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Are you under the impression that things that smell similar have the same genetics?
Genius, it's a haze variety that was crossed to blueberry, which created blue dream.

Do you really think the SC haze had a terp-profile/cannabinoid profile that was unlike any other haze cultivar? Funny, cuz I don't.



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Rootbound

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I do not. I also do not know the personally know who cracked 'Panama Red', but I can tell you with certainty that it no longer exists.
So with you not even knowing who made the seeds, you have no clue if there are still original Blue Dream seeds left. Correct?
 
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Genius, it's a haze variety that was crossed to blueberry, which created blue dream.

Do you really think the SC haze had a terp-profile/cannabinoid profile that was unlike any other haze cultivar? Funny, cuz I don't.



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Bruh, that's not how genetic recombination works. Just because you have a plant that has a similar smell and cannabinoid profile, that tells you nothing about how those genetics will combine with the genetics of the plant you've chosen as a pollen donor.

If I took had two Jack Herer females (A and B) and two Destroyer males (C and D), I would get very different results depending on which female I crossed to which male. That's the whole reason progeny testing matters.

You're literally arguing that plant breeding and stabilizing multiple traits is simple, and I'm here to tell you that you're suffering from a exceptional case of Dunning Kruger.
 
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So with you not even knowing who made the seeds, you have no clue if there are still original Blue Dream seeds left. Correct?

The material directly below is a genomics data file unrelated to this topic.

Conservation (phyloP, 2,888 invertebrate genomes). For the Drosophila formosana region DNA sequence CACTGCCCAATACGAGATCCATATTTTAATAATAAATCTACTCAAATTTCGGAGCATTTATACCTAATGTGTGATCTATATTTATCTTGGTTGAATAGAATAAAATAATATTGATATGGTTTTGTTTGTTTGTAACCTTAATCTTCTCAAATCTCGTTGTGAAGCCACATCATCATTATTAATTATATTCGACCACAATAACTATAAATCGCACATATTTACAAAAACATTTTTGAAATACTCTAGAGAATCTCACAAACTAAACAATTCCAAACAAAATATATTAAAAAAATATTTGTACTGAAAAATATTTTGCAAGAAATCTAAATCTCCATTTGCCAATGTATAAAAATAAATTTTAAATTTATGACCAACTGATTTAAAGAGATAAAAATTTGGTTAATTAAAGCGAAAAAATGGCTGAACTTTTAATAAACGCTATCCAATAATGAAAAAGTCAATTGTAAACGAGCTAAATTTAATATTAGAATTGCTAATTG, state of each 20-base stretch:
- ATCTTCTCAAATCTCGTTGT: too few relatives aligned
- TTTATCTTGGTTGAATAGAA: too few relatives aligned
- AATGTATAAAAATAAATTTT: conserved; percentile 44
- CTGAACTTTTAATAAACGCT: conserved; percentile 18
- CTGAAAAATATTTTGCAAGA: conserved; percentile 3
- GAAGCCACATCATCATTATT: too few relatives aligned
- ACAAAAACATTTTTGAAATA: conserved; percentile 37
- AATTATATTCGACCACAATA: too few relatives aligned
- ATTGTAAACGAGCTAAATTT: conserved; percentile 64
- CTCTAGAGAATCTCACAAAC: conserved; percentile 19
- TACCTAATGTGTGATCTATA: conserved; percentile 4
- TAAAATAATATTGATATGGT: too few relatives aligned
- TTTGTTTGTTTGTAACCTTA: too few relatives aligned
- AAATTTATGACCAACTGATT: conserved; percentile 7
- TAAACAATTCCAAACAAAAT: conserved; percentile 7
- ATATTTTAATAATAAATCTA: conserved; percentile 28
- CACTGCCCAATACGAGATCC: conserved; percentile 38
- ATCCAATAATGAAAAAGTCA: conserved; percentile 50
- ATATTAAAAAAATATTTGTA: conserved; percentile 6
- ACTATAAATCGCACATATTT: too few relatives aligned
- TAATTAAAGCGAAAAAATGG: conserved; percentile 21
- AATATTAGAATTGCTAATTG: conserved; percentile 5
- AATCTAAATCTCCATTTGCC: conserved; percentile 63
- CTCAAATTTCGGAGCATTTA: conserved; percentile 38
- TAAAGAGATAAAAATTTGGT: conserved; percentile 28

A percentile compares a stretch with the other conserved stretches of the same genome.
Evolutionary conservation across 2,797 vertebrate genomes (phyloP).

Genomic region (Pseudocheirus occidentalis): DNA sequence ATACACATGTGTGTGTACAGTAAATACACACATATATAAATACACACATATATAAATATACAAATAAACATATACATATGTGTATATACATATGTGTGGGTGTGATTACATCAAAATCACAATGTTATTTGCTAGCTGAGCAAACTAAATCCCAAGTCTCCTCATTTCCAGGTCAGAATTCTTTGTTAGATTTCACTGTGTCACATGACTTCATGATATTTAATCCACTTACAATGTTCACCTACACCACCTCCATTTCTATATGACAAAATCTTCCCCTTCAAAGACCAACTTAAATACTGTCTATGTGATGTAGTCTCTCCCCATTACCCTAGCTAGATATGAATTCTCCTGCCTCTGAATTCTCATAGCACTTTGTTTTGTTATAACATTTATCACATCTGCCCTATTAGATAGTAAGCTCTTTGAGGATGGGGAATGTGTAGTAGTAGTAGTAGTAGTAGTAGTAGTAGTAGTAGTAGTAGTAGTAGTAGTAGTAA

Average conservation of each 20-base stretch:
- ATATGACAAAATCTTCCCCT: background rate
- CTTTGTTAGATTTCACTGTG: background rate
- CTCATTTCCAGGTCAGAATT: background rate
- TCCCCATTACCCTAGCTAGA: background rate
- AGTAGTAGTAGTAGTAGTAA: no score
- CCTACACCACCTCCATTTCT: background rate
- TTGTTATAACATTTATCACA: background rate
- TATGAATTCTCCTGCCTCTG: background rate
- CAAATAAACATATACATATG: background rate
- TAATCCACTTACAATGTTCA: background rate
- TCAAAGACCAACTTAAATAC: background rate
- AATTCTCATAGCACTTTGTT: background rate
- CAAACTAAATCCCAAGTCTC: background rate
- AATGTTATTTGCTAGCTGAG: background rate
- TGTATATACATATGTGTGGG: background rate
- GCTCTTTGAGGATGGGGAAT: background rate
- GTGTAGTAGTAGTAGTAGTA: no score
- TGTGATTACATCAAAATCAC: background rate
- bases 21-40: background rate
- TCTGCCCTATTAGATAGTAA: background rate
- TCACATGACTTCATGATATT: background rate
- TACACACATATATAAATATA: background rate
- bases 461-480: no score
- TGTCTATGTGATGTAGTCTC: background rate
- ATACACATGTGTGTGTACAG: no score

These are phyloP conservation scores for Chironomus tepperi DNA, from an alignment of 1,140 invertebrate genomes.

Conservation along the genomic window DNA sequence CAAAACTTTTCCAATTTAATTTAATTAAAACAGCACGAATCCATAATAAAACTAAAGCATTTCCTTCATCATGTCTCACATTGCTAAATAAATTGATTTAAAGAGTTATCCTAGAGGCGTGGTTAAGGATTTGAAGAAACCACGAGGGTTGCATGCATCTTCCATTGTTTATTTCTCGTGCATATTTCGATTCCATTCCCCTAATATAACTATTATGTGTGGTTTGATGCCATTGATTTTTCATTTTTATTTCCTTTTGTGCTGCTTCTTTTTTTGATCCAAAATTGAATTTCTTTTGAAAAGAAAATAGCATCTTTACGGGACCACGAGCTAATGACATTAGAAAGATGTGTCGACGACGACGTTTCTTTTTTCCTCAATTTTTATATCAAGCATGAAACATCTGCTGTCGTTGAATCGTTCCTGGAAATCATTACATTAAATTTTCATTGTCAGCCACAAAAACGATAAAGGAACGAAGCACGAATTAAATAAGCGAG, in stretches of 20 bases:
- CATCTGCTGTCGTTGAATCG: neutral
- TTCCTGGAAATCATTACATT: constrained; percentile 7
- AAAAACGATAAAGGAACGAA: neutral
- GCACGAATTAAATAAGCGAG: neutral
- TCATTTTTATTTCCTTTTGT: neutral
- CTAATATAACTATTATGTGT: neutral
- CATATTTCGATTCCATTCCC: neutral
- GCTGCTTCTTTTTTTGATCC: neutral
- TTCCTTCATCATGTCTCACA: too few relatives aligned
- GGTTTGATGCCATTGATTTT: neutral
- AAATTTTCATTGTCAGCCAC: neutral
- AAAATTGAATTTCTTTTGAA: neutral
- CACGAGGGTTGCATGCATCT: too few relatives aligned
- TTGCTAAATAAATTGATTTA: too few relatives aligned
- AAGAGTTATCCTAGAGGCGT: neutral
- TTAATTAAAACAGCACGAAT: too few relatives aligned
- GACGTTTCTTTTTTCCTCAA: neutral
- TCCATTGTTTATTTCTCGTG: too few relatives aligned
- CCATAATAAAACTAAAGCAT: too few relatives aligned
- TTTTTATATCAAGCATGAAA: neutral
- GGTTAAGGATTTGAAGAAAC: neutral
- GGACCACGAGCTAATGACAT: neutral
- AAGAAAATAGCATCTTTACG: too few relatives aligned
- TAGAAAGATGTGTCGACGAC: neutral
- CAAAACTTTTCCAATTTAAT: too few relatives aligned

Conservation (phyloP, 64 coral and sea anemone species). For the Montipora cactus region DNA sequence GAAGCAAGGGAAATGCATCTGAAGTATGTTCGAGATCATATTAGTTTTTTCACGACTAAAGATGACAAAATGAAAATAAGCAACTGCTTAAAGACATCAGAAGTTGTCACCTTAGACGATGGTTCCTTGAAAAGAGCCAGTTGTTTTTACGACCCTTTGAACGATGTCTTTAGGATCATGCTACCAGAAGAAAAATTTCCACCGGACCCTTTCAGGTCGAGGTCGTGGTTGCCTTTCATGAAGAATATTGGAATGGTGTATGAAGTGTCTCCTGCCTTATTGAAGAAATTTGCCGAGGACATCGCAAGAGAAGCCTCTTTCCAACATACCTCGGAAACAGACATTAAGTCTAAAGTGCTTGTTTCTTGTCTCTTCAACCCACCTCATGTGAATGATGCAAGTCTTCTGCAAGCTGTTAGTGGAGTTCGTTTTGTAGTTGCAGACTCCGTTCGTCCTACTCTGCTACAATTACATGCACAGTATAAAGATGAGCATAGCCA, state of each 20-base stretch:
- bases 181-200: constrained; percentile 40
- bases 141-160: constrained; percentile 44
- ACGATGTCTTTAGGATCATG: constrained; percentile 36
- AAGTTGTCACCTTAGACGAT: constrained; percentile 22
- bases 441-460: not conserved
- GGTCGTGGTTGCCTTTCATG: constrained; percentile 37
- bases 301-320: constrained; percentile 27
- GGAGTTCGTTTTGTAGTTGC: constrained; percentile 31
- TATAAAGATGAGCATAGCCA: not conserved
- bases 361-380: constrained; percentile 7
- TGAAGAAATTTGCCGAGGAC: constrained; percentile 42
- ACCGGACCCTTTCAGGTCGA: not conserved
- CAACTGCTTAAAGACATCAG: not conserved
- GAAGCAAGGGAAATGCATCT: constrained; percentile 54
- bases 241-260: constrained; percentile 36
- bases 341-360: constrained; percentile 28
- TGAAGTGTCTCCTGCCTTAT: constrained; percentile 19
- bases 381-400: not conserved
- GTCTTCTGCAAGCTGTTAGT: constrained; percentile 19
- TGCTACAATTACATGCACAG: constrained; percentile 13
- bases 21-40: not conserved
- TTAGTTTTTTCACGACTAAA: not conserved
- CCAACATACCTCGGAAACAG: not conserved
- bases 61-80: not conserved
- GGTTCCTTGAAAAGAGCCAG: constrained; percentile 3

If the person who created the original Blue Dream had the original parents still, they'd be selling seeds. Guaranteed, without a doubt.
 
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As stated earlier in the paper they were using THC:CBD ratios to define 'chemotype'. They were not doing full genetic analysis which would be a necessary part of comparing the full chemotype.
Ummm yeah cuz they're the primary terpenophenolic constituents researchers use in chemotaxonomic discrimination.

As quoted in the full text: "According to Beutler and der Manderosian (1978), the ratio of CBD/THC is a chemical marker of taxonomic significance. Fournier et al. (1987) stated that the cannabinoid profile of each plant—and therefore its CBD/THC ratio— is chiefly dependent on its genetic background and that each individual plant invariably belongs to its distinct chemical group throughout its life cycle."

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They were not doing full genetic analysis which would be a necessary part of comparing the full chemotype. It is clear you didn't even read the abstract, much less the full paper.
Yeah. Sure thing.

So reversing can result in offspring of the same genotype & chemotype as the original parental clone.... and you're gonna say none of that means shit cuz of variants in mono/sesquiterpenoid content between phenotypes?

rofl


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Just because you have a plant that has a similar smell and cannabinoid profile, that tells you nothing about how those genetics will combine with the genetics of the plant you've chosen as a pollen donor.
They're called selection methodologies.

You can use selection skills to recreate simplistic cultivars like blue dream.